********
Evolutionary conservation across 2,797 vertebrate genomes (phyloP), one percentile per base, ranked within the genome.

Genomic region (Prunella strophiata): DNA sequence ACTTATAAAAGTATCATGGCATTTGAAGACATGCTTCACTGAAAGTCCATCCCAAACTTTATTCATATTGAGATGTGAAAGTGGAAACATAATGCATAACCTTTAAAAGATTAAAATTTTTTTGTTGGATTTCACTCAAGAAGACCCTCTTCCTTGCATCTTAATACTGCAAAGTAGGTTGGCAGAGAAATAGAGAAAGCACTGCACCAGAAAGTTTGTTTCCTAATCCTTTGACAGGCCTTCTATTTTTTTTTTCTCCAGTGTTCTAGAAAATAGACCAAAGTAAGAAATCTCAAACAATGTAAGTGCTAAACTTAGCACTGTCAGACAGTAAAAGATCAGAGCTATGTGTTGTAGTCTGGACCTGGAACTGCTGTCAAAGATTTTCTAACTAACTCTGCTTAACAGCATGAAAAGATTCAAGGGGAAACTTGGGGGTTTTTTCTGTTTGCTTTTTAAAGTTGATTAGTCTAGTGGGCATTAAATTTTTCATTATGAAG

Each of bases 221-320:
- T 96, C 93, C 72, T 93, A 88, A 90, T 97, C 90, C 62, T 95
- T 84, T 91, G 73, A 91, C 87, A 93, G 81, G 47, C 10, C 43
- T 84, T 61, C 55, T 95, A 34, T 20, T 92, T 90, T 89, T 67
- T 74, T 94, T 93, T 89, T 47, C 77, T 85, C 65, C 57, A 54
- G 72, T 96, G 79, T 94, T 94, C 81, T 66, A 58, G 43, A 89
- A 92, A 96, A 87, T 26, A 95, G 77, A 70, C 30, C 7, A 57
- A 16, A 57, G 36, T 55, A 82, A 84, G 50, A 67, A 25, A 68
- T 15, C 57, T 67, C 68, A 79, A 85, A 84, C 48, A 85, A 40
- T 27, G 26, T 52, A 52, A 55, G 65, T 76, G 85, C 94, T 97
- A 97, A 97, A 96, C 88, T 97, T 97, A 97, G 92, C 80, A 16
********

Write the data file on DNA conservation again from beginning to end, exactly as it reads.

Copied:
Evolutionary conservation across 2,797 vertebrate genomes (phyloP), one percentile per base, ranked within the genome.

Genomic region (Prunella strophiata): DNA sequence ACTTATAAAAGTATCATGGCATTTGAAGACATGCTTCACTGAAAGTCCATCCCAAACTTTATTCATATTGAGATGTGAAAGTGGAAACATAATGCATAACCTTTAAAAGATTAAAATTTTTTTGTTGGATTTCACTCAAGAAGACCCTCTTCCTTGCATCTTAATACTGCAAAGTAGGTTGGCAGAGAAATAGAGAAAGCACTGCACCAGAAAGTTTGTTTCCTAATCCTTTGACAGGCCTTCTATTTTTTTTTTCTCCAGTGTTCTAGAAAATAGACCAAAGTAAGAAATCTCAAACAATGTAAGTGCTAAACTTAGCACTGTCAGACAGTAAAAGATCAGAGCTATGTGTTGTAGTCTGGACCTGGAACTGCTGTCAAAGATTTTCTAACTAACTCTGCTTAACAGCATGAAAAGATTCAAGGGGAAACTTGGGGGTTTTTTCTGTTTGCTTTTTAAAGTTGATTAGTCTAGTGGGCATTAAATTTTTCATTATGAAG

Each of bases 221-320:
- T 96, C 93, C 72, T 93, A 88, A 90, T 97, C 90, C 62, T 95
- T 84, T 91, G 73, A 91, C 87, A 93, G 81, G 47, C 10, C 43
- T 84, T 61, C 55, T 95, A 34, T 20, T 92, T 90, T 89, T 67
- T 74, T 94, T 93, T 89, T 47, C 77, T 85, C 65, C 57, A 54
- G 72, T 96, G 79, T 94, T 94, C 81, T 66, A 58, G 43, A 89
- A 92, A 96, A 87, T 26, A 95, G 77, A 70, C 30, C 7, A 57
- A 16, A 57, G 36, T 55, A 82, A 84, G 50, A 67, A 25, A 68
- T 15, C 57, T 67, C 68, A 79, A 85, A 84, C 48, A 85, A 40
- T 27, G 26, T 52, A 52, A 55, G 65, T 76, G 85, C 94, T 97
- A 97, A 97, A 96, C 88, T 97, T 97, A 97, G 92, C 80, A 16